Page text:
Tuberculosis (TB) sounds like an illness from the past, not something people are afflicted with today. However, according to the Centers for Disease Control and Prevention (CDC), about 25 percent of the world’s population has TB. In 2017, the latest statistics available, more than 9,000 cases of TB were reported in the United States. Older adults are at greater risk for infection, so it’s important to know what TB is and how it is contracted.
General Information About Tuberculosis
TB is a disease that causes an infection in the lungs, which can be severe. The disease used to be rare in developed countries like the United States. However, starting around 1985, the rate of infection began to increase. Experts at the Mayo Clinic say that part of the reason for the increase in cases was the AIDS crisis. HIV, the virus that causes AIDS, makes the immune system weak and more susceptible to the bacteria that causes TB.
There are two forms of TB, active and latent. People with latent TB are infected with the bacteria, but the infection is dormant and not contagious. Latent TB can turn into active TB, so the person must receive treatment to prevent spreading the disease. Active TB occurs when the bacteria cause symptoms and can be spread from person to person.
Symptoms of active TB include:
• Persistent coughing lasting three weeks or more.
• A cough that produces blood.
• Pain in the chest, which may occur with coughing or breathing.
• Losing weight without meaning to.
• Lack of appetite.
• Night sweats.
TB is caused by bacteria. It is spread in microscopic droplets released into the air when someone with active TB coughs, sneezes, speaks, sings, laughs, or spits. While that sounds frightening, it’s actually harder to contract TB than you may think. You’re not likely to get it from a stranger. Instead, you’re more at risk if you live or work with someone who has active TB. Once someone with active TB has been taking medications for treating the infection for at least two weeks they are no longer contagious.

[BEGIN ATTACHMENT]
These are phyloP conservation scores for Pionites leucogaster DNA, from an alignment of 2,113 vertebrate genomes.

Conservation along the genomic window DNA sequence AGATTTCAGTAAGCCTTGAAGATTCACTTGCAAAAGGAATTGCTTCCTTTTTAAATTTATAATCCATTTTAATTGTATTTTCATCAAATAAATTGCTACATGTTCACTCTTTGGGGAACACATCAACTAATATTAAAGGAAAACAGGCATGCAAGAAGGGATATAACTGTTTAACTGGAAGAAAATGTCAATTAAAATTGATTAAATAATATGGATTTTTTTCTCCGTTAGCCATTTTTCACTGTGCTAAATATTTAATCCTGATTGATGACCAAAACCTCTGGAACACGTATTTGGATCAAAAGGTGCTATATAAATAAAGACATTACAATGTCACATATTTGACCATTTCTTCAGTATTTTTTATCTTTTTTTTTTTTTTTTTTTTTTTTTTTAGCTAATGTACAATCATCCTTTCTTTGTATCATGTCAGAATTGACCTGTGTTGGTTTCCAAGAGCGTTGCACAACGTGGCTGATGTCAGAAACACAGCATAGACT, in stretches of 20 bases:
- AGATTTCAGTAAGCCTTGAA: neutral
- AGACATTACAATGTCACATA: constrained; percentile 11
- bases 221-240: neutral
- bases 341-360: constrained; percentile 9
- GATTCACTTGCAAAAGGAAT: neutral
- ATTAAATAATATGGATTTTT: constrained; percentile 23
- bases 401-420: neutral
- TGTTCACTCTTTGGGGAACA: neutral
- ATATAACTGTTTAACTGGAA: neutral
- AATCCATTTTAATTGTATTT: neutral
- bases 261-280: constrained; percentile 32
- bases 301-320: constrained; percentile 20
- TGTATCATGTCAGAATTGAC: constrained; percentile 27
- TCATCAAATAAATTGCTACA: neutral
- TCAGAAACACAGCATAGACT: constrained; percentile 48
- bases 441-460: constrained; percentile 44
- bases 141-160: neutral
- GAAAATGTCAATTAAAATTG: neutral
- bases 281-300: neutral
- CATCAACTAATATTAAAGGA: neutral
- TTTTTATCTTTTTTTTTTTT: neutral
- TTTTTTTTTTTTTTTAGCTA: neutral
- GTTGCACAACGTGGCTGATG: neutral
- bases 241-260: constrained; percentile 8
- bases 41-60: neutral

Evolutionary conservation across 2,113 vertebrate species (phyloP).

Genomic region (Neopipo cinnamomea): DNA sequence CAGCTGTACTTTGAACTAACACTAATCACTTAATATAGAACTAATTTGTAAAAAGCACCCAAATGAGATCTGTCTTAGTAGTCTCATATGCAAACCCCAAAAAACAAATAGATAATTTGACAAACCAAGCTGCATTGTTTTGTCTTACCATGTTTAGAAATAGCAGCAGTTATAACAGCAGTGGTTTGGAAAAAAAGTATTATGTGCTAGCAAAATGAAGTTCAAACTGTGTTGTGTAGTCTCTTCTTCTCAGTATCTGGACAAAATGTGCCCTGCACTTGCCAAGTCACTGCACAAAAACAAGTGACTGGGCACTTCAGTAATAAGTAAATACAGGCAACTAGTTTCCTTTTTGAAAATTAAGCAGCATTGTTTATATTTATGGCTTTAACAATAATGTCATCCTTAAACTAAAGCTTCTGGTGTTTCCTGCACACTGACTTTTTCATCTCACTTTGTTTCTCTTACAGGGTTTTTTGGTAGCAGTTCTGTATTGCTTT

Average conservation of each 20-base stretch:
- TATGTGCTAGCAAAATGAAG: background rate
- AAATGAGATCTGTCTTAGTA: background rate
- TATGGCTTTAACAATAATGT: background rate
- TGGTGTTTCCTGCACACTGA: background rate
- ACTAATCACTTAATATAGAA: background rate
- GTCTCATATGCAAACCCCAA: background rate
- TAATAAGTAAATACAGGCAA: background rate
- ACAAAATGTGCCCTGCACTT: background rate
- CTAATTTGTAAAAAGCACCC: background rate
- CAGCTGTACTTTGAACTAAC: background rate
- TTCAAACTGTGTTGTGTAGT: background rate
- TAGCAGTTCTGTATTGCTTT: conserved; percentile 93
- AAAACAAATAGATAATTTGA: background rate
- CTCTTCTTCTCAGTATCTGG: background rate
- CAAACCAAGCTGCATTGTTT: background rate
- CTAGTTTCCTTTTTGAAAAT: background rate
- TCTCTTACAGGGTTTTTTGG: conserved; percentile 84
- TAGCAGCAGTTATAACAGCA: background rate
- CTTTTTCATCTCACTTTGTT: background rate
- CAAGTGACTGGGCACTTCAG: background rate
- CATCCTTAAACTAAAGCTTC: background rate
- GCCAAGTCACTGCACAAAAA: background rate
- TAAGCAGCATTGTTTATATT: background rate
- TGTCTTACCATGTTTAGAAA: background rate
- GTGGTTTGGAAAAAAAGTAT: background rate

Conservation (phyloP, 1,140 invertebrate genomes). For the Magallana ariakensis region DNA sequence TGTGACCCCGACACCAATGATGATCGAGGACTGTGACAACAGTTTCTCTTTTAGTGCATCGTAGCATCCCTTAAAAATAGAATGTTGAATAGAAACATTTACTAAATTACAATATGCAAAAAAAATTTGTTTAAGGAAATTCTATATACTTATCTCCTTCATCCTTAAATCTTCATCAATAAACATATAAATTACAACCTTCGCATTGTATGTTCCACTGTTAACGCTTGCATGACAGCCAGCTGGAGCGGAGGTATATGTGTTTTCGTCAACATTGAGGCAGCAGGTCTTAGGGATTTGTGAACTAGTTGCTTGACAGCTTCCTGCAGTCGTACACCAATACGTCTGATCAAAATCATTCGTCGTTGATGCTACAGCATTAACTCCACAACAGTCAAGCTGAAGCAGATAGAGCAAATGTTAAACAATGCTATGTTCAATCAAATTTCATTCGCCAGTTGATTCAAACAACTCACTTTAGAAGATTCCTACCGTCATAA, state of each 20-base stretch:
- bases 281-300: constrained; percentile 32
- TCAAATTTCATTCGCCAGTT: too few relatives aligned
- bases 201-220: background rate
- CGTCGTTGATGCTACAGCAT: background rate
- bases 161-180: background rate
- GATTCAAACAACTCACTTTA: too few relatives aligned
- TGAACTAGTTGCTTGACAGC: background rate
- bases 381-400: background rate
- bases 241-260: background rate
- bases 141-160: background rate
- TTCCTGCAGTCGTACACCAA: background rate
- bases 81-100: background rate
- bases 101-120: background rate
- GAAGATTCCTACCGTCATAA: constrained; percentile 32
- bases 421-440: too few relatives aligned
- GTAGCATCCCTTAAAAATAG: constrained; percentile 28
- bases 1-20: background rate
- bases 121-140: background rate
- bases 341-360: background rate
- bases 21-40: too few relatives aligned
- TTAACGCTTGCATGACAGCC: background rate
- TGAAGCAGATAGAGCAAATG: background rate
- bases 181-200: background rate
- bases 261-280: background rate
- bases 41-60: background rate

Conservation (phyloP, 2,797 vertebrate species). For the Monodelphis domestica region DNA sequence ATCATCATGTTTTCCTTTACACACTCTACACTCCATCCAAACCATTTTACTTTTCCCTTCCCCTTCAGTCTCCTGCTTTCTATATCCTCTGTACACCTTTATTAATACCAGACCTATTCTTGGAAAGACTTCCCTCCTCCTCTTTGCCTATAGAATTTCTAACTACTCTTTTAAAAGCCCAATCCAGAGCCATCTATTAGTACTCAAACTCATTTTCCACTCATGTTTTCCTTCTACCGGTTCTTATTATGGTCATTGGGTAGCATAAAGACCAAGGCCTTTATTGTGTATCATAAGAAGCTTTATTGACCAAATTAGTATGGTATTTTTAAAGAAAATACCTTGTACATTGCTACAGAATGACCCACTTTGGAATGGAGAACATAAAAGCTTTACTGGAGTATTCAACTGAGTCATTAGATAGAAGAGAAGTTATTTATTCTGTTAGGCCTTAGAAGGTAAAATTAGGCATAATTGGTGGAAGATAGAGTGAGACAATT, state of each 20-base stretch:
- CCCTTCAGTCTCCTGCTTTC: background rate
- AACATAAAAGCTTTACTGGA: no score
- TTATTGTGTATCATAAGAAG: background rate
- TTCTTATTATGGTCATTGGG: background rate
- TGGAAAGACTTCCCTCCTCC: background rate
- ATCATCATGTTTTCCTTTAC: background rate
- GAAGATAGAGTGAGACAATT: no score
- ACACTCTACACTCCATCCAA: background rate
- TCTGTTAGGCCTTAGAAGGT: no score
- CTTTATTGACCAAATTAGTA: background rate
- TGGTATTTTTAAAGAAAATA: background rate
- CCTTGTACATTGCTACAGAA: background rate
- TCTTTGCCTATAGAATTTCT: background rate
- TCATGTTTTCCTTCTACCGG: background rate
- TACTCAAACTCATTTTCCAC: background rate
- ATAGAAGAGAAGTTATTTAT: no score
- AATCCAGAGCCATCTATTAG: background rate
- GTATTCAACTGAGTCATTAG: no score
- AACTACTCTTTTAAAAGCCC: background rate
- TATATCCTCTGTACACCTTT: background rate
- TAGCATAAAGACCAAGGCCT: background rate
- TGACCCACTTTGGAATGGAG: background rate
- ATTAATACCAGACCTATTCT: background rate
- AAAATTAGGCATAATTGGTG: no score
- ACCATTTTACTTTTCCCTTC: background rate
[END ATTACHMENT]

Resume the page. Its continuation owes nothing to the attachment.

During the contagious period, preventing the spread of the disease involves:
• Keep the older adult home for during the first few weeks of treatment. During that time, they should not sleep in the same room as someone else.
• Ventilate the room by opening windows if it is not too cold and using a fan to blow inside air outside.
• The senior should cover their mouth with a tissue when they cough, sneeze or laugh. Afterward, place the tissue in a plastic bag and seal it before throwing it away.
• Have the older adult wear a mask to prevent transmitting the disease.
Senior care can assist older adults who are being treated for TB by reminding them to take their medication. A senior care provider can also run errands for the older adult while they need to remain in the house, such as going to the grocery store or post office. In addition, a senior care provider can ensure your aging relative is following protocol for preventing the spread of the disease, such as using a tissue and washing their hands frequently.
If you or an aging loved-one are considering hiring a Caregiver in Huntington, NY, please call the caring staff at Companion Home Care of Long Island. Senior Home Care serving Suffolk, Nassau and Queens Counties. Turn your questions into answers. Call Today (631) 884-0005
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